Fr Chadwick, it does rather look like from the photo that you and I have our hands behind your wife’s back and are lifting her off the ground! lol Following the photograph in which you appeared to ‘conjure’ hand fire – taken on the same day as this – perhaps levitation is another … “For my next trick”?
Welcome to the blog, Bishop! You can now comment freely whenever you want. Strange things… 🙂
Before reading on, I was complacently willing to accept it was one of your names (vaguely thinking I did not certainly know any St. Owen (a quick search turned up four!), and wondering if you had taken it at confirmation, knowing people who added a name of their choosing, then)!
A delightful aspiration “to encourage others to build chapels or fit them out in existing buildings in good taste for little financial outlay”! I suppose it is my mere ineptitude not seeing how I can easily consult older posts relevant to this (hints the more welcome!). Alas, I suppose one would have somehow to come to be consecrated to make much use of any such (or be on a beaten path for those who are)?
Do you happen to have a family trove of ‘James Herriot’-like stories, for the lake District?
To answer your final question, my father worked for James Herriot from the year he qualified at Liverpool University (1953) until 1957. My brother and sister Jane were born in the assistant’s flat above the surgery in Thirsk, which is now a museum. In his autobiography, “Alf” White mentioned my father as a dashing young man, a favourite with the ladies and self-effacing.
I don’t think my father would attempt to write anything about his own career in the shadow of such a character. I have memories of Longsleddale Valley and the driving rain, my father treating sheep and cows on the farms. I often had to go outside the barn and puke up when it got too much for me when my father did an operation. It’s amazing how little hygiene those hardy animals need! It was always the vocation of looking after animals as sentient beings before money for my father. Few vets are cut out of the same cloth these days.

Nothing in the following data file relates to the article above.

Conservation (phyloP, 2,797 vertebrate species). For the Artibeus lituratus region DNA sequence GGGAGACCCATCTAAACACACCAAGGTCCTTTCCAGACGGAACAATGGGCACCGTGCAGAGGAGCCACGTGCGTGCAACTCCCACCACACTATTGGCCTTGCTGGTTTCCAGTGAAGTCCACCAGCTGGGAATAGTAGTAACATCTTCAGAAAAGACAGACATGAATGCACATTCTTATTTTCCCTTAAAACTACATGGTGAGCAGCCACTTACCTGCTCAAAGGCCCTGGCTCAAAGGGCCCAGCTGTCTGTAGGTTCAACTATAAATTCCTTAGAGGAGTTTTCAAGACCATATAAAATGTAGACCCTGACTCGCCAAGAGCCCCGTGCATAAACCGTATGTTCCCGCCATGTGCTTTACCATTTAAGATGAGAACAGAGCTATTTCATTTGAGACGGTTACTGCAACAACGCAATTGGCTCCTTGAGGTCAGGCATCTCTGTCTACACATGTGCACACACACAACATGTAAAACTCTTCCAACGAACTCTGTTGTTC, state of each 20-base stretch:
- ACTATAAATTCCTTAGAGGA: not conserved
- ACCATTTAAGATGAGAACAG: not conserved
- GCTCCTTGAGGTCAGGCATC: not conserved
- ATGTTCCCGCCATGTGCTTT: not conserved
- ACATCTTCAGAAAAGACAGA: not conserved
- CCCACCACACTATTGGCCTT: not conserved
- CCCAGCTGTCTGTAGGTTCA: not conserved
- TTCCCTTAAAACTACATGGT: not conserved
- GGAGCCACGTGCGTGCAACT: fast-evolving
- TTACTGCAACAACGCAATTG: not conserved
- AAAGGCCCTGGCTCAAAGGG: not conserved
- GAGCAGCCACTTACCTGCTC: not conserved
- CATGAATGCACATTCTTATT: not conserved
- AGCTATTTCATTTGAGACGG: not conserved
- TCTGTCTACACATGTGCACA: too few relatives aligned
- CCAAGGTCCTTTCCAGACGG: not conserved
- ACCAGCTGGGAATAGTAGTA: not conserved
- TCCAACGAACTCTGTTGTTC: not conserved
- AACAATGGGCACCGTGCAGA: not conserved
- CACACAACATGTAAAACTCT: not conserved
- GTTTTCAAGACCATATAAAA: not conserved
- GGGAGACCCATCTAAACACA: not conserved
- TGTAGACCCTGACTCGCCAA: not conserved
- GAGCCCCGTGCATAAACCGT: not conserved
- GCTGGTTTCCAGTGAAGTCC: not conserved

What a surprising and delightful answer! Thank you for its vivid glimpses!
(I remember when one of my best friends was aspiring to be a vet, it was harder (in the U.S.) to get into ‘vet school’ than into ‘med school’, and that part of its attraction for him then was that it was not over-specialized: you had to deal with dentistry and eye-surgery, for example, as well as general medicine.)
My father found bio chemistry to be the most boring discipline, but he worked at it. That was in the early 50’s. I don’t know anything about the profession these days. Operating procedures and anaesthetics are about as refined as for humans these days. The training would be very rigorous and perhaps more so than human medicine. A vet is a specialist in everything! The vet we go to in Rouen for our dogs and cats works on her own and exclusively on small animals, nearly all domestic pets. She has everything in her surgery: operating facilities, dispensary, laboratory with blood analysis machines, everything. A doctor will send you to hospital or the specialist depending on what he finds. More appointments and more waiting time!
“A vet is a specialist in everything!” A good way of looking at it!